Printer Friendly

BDC prime engine of growth.

The Botswana Development Corporation (BDC) is the country's chief catalyst of growth. Its task is to identify investment opportunities in Botswana for exploitation by both local and foreign investors. It has a leading role in the proportion of private sector development, with interests in more than 100 companies or enterprises spread across the spectrum of the economy.

Earlier this year, the BDC began divesting its shareholding in a string of industrial firms, raising P309m in the process. The corporation's latest annual report says it sold 21 companies out of the 35 initially earmarked.

The BDC's latest spring-clean has slowed in recent months as it prepares some of its remaining companies for disposal. Most of these still need further nurturing and/or restructuring to make them profitable and attractive to private investors.

Also complicating the disposal of BDC interests is the fact that the corporation is a minority shareholder in the companies.

The process was started in 1994 and was a key component of the government's strategy to empower the Batswana. By selling stakes the BDC has contributed to the promotion of competition and efficiency.

Looking back, looking forward

The government of Botswana has long recognised that the capital intensive nature of large mining developments limits their potential to generate employment. It also recognises that the diamond boom cannot continue indefinitely and that any downturn would have serious effects on the economy.

National Development Plan 7 was devised to expand other industries such as manufacture, services and tourism. It relies mainly on exports and expansion - this means that Botswana products must be diversified to respond to demand in world markets. It also means that products must penetrate regional and overseas markets more widely.

While government institutions and parastatals such as the BDC established the solid foundations of Botswana's economy, it is the private sector that will drive it forward from now on.


The BDC's divestment programme was started in 1994/95, during which its high-performing stock was disposed of. Immediate replacement has [TABULAR DATA OMITTED] proved difficult. As BDC chairman, O.K. Motambo notes: "The lean years appear to be upon us, until a few large projects which have been approved begin production after a gestation period of two or three years."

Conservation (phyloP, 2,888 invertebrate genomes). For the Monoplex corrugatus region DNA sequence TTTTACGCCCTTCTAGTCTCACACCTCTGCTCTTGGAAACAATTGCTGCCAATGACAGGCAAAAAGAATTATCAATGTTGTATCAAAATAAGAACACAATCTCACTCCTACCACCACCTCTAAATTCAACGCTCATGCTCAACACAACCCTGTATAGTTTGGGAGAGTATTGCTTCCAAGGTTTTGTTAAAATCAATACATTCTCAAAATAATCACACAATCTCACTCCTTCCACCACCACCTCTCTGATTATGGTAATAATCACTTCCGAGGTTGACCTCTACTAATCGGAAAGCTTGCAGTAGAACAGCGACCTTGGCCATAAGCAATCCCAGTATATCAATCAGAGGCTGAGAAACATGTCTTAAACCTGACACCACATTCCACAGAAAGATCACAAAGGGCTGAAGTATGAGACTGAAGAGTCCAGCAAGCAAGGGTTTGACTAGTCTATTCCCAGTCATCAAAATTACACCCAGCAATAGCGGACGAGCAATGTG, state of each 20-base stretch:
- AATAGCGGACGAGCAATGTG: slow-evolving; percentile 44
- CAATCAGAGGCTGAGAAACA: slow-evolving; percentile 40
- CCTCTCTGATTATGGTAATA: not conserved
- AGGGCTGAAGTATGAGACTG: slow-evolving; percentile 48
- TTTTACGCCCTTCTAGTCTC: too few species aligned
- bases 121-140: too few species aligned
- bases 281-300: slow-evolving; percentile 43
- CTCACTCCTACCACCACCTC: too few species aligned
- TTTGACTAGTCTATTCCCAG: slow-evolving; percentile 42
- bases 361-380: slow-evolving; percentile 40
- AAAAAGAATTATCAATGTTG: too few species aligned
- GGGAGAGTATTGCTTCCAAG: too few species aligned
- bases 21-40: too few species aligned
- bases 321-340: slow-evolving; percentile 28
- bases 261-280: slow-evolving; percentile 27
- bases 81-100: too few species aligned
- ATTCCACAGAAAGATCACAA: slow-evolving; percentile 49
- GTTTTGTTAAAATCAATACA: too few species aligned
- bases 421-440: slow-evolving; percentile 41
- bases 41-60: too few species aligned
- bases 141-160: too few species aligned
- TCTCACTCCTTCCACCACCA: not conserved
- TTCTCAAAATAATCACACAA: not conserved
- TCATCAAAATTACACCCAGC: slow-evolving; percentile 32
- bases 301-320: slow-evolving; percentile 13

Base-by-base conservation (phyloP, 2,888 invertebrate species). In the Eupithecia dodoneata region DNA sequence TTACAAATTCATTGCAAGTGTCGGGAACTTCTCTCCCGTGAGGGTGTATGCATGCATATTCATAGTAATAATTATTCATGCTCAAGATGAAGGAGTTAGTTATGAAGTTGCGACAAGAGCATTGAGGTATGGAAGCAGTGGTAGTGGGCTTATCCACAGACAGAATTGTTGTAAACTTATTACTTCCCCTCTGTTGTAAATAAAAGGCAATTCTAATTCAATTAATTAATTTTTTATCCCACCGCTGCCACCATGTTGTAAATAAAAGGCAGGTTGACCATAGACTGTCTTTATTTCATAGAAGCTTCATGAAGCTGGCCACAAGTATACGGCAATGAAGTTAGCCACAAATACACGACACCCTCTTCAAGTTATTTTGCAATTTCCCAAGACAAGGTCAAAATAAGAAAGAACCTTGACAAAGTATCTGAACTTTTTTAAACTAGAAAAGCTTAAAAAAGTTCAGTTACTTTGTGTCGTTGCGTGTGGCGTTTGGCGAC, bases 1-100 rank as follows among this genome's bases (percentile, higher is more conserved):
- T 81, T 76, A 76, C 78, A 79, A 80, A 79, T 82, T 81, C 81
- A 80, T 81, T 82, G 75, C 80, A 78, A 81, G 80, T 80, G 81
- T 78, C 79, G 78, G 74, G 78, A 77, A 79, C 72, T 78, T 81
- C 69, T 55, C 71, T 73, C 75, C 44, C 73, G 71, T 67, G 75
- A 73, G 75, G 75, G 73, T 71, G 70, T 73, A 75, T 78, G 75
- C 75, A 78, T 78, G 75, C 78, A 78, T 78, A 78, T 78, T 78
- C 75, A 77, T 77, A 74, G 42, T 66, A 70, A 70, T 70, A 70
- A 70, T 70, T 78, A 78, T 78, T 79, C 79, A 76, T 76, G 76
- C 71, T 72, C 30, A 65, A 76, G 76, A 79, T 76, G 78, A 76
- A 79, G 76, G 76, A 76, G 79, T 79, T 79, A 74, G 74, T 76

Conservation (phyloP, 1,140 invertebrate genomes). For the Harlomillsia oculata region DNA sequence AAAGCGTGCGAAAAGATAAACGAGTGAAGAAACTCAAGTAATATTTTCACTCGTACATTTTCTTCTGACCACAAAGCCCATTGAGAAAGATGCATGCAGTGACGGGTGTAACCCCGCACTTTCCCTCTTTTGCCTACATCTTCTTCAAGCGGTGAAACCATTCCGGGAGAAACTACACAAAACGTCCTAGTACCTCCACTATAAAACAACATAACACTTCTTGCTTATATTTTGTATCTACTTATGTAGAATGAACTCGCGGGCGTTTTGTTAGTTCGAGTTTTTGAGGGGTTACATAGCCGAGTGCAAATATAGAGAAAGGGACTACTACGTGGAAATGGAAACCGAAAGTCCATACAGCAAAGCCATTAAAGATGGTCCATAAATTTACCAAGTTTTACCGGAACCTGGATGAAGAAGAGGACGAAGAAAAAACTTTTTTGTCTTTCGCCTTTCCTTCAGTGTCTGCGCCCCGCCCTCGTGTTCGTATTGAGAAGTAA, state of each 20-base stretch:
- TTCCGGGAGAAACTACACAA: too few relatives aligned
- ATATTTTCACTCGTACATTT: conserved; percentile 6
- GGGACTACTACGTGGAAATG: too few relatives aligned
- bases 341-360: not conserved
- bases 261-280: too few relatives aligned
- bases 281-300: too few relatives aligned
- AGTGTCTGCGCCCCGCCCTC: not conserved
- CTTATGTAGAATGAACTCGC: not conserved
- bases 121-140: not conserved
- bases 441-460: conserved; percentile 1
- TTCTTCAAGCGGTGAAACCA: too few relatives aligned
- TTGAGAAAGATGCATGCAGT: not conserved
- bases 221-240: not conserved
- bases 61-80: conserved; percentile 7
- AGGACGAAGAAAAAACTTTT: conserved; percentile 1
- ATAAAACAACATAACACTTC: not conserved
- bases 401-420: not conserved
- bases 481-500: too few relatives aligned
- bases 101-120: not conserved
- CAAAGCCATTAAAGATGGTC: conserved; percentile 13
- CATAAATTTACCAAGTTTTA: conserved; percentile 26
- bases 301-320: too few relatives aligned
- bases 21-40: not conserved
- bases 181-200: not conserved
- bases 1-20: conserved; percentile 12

Mr Motambo also reports increased project commitments for the 1997/98 year of P208m, a 16% increase over the previous 12 months. "The increase is substantially due to new projects."

BDC had interests in 106 companies at the end of June (15 less than last year), and comprised 34 subsidiaries, 21 associated companies and 51 small shareholdings or loans. Total direct employment in the group at the year's end was 13,389, which is a 13% improvement on last year's figure of 11,855.

"Considering the fact that three major projects are still at the implementation stage, I expect new jobs created to increase by some 5,000 in the ensuing year," says Mr Matambo.

RELATED ARTICLE: Investment offers difficult to refuse

Foreign investment will be the essential ingredient in Botswana's economic growth.

The government, primarily through the BDC, is consequently making the investment process simple and attractive by putting in place and maintaining a positive business environment which encourages free enterprise.

The Financial Assistance Plan (FAP) has been a successful mechanism in stimulating development over the past seven years. It provides both citizens and non-citizens with financial incentives to invest in productive economic sectors. It is a system of grants - capital, unskilled labour and training designed to assist the establishment or expansion of private sector business in manufacture, agribusiness, mineral processing, linking service industries and tourism.

FAP projects are divided into three categories on the basis of fixed assets.

* small-scale projects - investment in fixed assets (machinery, equipment and buildings) of P75,000 or less

* medium-scale projects - investment in fixed assets between P75,000 and P2,000,000

* large-scale projects - investment in fixed assets over P2,000,000

More information is available from the BDC Private Bag 160, Gabarone, Botswana. Tel (267) 351811, fax (267) 303105
COPYRIGHT 1998 IC Publications Ltd.
No portion of this article can be reproduced without the express written permission from the copyright holder.
Copyright 1998 Gale, Cengage Learning. All rights reserved.

Article Details
Printer friendly Cite/link Email Feedback
Title Annotation:Botswana Development Corp.
Publication:African Business
Article Type:Cover Story
Date:Sep 1, 1998
Previous Article:Anatomy of success.
Next Article:Technology is king.

Related Articles
Money makes money.
BDC reflecting the economy.
Foreign jitters yield bargains.
BDC: weathering the storm.
The divestment dilemma.
BDC - leaner but fitter.
Fine balancing act.
The jewel shines brighter.
Enchanted wilderness.
Promotions at Stanbic Bank Botswana.

Terms of use | Privacy policy | Copyright © 2020 Farlex, Inc. | Feedback | For webmasters